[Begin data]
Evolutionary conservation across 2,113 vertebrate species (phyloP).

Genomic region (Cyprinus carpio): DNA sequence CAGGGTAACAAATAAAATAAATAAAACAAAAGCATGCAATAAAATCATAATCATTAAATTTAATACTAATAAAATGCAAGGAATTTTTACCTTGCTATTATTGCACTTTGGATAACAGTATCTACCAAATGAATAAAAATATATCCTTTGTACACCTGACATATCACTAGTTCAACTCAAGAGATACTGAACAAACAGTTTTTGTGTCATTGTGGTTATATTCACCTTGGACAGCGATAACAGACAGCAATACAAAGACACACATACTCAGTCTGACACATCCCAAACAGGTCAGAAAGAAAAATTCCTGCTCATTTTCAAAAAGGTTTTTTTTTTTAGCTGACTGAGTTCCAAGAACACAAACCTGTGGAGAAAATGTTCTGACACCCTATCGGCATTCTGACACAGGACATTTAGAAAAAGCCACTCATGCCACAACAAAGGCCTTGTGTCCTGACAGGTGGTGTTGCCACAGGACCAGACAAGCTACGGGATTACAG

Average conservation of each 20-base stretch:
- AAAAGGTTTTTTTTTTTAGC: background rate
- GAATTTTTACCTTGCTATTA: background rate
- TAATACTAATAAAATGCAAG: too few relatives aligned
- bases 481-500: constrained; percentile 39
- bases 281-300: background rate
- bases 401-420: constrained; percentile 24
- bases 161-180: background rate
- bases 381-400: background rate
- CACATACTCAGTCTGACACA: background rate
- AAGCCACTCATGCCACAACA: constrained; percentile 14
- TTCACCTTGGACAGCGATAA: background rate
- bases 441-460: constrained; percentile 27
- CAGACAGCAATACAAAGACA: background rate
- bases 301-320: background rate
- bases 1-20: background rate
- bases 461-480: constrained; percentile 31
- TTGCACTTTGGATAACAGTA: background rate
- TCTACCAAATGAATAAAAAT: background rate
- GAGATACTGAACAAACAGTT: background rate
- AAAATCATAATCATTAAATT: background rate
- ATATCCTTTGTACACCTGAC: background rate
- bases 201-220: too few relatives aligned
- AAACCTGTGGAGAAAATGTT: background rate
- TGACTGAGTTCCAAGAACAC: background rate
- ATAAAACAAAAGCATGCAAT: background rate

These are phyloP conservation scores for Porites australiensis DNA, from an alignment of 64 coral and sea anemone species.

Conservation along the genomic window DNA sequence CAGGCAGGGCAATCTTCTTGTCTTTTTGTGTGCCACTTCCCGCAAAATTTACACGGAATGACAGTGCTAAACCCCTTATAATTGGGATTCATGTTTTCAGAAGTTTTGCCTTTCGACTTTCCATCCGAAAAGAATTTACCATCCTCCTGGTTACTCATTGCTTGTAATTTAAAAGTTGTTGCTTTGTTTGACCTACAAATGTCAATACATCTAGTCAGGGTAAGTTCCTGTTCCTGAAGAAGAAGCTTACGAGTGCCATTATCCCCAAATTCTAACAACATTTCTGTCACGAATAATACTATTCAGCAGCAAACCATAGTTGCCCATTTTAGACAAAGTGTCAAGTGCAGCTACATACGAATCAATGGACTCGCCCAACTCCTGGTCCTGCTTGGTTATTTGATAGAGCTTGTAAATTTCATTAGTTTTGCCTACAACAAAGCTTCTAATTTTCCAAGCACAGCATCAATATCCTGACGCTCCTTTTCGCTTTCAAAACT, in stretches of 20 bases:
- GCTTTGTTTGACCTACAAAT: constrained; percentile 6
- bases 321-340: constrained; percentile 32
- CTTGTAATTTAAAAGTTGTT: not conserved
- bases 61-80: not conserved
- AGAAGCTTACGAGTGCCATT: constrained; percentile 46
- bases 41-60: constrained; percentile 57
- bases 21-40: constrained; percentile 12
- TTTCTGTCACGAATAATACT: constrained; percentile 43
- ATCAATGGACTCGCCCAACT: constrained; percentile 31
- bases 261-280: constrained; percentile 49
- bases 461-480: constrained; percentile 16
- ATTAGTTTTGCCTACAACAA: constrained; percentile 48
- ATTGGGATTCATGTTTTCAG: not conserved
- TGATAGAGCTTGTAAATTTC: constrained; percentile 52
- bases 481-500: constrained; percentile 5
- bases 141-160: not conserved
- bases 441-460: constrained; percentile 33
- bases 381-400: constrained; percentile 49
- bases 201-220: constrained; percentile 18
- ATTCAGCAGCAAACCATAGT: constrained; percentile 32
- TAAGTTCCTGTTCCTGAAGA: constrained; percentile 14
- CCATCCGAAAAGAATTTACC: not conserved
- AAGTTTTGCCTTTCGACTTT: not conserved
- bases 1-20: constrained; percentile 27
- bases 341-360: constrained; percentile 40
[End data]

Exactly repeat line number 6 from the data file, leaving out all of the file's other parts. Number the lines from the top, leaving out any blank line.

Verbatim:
- TAATACTAATAAAATGCAAG: too few relatives aligned